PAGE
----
Adverse childhood events, substance abuse, and measures of affiliation

Cheryl Zlotnick, Tammy Tam, Marjorie J. Robertson

Research output: Contribution to journalArticlepeer-review

Abstract

Adverse childhood events may influence later behaviors, including adulthood substance use and social affiliation. Studies have noted high prevalence rates of adverse childhood experiences and adulthood substance abuse among homeless adults. Using an existing longitudinal, countywide probability sample of 397 homeless adults, we examine the relationships among adverse childhood events on adulthood substance use, and the relationship of these variables to affiliation. Almost 75% of the sample had experienced an adverse childhood event. Path analysis indicated adulthood substance abuse mediated the inverse relationship between adverse childhood events and two measures of adulthood affiliation. Thus, although there is a relationship between adverse childhood events and adulthood substance use, it is adulthood substance use that determines most aspects of affiliation.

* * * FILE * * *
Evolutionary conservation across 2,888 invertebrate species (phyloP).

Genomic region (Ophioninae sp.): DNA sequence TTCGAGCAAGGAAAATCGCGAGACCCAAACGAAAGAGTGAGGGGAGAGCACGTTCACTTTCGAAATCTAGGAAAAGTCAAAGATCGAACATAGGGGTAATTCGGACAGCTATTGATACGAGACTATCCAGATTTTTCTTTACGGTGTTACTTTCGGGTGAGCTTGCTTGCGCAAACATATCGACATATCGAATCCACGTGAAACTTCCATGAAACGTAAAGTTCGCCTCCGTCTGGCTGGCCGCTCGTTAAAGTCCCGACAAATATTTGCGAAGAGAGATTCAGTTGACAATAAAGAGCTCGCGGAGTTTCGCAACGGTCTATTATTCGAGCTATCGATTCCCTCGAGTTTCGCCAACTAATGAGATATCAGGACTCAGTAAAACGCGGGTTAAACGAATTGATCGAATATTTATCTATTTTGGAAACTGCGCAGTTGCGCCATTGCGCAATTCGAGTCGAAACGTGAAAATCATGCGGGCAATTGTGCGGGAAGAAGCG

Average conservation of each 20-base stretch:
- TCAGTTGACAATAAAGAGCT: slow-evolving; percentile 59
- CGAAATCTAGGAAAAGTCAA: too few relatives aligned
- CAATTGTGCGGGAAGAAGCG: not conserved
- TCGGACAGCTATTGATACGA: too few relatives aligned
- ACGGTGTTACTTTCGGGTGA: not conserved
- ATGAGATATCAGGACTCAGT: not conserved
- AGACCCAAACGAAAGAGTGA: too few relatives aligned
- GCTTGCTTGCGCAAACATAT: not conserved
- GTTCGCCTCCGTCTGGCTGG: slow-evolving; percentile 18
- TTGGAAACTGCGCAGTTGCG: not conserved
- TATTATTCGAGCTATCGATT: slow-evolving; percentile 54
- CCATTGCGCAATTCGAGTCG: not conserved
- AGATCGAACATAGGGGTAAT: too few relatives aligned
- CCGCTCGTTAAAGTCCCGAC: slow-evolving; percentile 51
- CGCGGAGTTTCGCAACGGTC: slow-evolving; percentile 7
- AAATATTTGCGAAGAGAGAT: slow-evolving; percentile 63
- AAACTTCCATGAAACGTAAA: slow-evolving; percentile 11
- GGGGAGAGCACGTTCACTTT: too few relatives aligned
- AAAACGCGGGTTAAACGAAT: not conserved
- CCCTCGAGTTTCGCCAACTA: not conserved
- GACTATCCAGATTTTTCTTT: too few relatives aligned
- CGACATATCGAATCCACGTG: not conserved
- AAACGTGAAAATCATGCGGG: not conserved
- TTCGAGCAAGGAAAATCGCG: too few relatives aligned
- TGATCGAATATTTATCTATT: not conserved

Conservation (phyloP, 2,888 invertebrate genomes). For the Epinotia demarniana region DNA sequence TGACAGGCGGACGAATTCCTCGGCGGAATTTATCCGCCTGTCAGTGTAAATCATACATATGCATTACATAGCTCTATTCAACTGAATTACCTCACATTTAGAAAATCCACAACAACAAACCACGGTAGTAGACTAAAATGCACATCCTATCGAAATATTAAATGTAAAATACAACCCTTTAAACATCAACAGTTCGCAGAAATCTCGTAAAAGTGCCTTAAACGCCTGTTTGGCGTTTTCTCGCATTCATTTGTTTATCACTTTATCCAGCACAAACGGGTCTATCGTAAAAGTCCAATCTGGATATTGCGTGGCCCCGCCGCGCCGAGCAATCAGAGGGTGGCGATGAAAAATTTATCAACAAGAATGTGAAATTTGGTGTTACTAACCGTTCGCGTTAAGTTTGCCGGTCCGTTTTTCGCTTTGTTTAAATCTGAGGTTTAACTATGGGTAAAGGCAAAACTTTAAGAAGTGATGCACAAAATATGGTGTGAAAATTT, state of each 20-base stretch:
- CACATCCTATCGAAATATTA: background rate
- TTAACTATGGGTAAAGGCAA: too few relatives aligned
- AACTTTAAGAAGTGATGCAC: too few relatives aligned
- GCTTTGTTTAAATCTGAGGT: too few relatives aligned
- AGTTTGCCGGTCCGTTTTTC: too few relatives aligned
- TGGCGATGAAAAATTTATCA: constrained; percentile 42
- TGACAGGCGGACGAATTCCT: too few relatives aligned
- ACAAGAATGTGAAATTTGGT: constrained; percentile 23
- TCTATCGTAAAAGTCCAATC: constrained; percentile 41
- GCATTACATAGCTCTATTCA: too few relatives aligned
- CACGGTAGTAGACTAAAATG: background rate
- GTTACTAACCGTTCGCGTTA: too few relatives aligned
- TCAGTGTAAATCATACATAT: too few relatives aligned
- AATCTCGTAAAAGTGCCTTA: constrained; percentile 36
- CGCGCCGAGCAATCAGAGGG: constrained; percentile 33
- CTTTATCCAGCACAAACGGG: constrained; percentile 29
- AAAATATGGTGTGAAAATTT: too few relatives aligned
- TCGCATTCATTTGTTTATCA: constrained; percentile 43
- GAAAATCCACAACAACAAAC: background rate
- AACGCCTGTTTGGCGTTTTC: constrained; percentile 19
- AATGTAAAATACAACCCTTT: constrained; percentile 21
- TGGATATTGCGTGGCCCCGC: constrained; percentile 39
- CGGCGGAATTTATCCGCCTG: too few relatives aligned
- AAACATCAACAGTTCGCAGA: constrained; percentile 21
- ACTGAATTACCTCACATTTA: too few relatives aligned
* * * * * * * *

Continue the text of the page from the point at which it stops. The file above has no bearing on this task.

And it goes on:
Original languageEnglish
Pages (from-to)1177-1181
Number of pages5
JournalAddictive Behaviors
Volume29
Issue number6
DOIs
StatePublished - Aug 2004
Externally publishedYes

Bibliographical note

Funding Information:
This work was supported by grants from the National Institute on Alcohol Abuse and Alcoholism (AA12019) and the National Institute of Mental Health (MH51651 and MH46104).

Keywords

  • Alcohol
  • Foster care
  • Homelessness
  • Social affiliation
  • Substance use

ASJC Scopus subject areas

  • Psychiatry and Mental health
  • Clinical Psychology
  • Medicine (miscellaneous)
  • Toxicology

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